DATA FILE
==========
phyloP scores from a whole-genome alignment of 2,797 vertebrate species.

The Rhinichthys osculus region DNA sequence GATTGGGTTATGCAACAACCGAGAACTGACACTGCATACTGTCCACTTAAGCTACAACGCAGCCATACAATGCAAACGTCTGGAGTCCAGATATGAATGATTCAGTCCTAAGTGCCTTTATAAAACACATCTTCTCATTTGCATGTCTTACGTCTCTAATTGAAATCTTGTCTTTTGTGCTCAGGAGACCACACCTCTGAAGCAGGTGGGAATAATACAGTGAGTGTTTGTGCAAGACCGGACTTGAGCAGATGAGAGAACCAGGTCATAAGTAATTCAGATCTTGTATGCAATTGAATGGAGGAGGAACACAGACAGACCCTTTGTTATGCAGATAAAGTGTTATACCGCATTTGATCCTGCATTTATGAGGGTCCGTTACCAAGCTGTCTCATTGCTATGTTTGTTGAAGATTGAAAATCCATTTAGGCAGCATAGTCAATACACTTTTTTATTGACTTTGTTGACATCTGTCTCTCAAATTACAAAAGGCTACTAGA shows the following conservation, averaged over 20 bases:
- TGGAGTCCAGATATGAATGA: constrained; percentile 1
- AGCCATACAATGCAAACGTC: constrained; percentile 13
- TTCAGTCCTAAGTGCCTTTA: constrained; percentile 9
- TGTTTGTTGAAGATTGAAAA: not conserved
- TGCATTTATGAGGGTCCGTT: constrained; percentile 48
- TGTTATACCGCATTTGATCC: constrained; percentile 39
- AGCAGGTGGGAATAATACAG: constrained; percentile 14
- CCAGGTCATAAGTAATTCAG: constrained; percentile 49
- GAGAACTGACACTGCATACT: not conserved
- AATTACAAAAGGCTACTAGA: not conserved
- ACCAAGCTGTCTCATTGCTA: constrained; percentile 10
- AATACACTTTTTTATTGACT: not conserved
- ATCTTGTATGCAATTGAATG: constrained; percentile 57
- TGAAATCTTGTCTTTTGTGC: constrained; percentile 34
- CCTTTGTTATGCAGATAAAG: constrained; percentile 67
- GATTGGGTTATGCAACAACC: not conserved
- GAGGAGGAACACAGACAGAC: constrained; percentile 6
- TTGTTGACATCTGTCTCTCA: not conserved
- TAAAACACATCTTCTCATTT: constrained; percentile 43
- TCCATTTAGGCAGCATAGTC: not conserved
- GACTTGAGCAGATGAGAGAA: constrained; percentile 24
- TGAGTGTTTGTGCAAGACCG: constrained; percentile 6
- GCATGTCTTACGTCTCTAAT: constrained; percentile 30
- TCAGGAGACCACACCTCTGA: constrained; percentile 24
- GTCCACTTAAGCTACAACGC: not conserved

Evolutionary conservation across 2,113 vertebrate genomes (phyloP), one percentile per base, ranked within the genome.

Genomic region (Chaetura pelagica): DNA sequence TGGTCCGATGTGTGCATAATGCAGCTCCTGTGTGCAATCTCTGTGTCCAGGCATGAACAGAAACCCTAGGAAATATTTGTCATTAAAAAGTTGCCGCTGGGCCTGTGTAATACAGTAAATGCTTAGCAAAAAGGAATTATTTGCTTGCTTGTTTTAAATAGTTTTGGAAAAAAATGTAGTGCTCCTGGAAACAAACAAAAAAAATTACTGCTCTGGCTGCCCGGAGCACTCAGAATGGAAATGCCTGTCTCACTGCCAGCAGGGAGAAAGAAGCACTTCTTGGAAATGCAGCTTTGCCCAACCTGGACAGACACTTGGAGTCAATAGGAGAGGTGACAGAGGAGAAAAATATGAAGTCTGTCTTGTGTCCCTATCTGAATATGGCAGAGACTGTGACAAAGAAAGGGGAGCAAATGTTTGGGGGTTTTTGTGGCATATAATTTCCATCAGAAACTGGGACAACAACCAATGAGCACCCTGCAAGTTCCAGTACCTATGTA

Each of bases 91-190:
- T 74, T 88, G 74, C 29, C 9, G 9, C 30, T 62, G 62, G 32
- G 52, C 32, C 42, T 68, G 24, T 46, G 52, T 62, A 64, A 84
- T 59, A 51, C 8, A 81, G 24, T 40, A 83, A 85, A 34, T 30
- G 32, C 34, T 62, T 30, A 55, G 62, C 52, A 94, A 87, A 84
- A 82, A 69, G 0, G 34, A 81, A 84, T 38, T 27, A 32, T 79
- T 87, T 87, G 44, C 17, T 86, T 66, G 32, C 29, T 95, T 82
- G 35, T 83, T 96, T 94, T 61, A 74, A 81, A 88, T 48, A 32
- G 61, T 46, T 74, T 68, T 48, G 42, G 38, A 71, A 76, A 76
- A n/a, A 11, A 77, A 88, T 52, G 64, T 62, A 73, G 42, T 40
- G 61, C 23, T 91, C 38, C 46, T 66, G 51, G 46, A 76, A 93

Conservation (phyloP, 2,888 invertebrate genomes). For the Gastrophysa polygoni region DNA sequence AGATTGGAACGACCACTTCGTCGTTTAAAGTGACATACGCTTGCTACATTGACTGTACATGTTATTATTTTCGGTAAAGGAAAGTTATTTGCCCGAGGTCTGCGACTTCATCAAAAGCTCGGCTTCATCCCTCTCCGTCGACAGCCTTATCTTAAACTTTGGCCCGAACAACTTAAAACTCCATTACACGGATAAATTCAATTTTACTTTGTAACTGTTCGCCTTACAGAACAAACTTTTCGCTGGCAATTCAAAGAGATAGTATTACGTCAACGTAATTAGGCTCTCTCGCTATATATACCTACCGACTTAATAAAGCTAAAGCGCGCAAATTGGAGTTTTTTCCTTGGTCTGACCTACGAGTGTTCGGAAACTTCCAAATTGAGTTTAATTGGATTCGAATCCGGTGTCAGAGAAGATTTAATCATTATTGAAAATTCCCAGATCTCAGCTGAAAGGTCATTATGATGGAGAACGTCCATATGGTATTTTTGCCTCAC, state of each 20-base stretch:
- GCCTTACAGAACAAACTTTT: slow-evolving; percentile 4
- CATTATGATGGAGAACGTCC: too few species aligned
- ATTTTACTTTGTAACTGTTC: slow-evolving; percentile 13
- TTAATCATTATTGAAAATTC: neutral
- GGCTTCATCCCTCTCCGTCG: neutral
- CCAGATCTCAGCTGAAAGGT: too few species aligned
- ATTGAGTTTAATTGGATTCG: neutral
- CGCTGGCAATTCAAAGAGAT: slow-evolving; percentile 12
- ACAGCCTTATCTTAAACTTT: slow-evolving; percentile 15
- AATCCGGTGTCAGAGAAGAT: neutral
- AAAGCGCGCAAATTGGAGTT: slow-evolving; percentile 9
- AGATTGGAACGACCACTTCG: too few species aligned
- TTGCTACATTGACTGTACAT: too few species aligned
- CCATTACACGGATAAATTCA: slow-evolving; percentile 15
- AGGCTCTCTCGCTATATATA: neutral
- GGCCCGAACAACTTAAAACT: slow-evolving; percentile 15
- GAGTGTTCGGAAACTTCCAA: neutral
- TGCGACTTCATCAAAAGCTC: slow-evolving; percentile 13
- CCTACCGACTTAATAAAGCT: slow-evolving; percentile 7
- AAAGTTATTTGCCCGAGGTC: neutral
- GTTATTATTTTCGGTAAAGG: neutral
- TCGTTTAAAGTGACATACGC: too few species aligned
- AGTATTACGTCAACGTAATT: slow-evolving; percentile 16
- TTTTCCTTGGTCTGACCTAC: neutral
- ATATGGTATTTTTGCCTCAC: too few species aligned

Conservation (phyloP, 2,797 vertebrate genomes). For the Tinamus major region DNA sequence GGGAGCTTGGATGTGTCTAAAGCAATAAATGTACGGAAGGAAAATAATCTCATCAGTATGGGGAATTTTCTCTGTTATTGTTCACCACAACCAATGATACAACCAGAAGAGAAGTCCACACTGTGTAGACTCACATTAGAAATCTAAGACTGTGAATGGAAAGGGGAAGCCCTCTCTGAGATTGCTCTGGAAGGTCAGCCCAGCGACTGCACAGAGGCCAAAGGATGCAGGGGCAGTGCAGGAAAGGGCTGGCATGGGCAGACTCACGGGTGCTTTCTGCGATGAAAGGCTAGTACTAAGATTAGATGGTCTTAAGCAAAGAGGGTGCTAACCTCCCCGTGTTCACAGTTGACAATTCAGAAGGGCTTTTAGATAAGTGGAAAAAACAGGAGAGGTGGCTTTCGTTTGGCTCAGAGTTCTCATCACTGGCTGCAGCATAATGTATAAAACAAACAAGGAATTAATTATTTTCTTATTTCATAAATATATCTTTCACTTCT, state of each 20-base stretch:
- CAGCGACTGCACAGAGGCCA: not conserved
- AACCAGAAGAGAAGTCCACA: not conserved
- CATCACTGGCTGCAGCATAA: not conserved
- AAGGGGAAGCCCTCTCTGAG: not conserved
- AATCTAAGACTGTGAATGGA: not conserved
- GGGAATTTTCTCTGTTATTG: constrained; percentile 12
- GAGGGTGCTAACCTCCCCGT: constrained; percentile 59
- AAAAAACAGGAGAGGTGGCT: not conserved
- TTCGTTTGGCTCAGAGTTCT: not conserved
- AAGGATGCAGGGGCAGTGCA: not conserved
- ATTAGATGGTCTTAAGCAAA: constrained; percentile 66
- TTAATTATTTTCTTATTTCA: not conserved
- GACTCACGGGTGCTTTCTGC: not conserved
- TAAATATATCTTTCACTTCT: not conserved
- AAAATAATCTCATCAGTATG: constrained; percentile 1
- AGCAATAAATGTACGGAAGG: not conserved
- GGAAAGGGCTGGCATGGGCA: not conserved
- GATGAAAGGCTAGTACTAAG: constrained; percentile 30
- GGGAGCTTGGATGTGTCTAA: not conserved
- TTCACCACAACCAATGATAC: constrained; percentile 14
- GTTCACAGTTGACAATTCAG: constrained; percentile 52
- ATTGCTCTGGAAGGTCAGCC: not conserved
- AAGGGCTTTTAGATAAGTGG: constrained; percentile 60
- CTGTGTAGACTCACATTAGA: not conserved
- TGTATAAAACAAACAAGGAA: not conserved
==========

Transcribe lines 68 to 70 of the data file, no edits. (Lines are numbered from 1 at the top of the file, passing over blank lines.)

- CAGCGACTGCACAGAGGCCA: not conserved
- AACCAGAAGAGAAGTCCACA: not conserved
- CATCACTGGCTGCAGCATAA: not conserved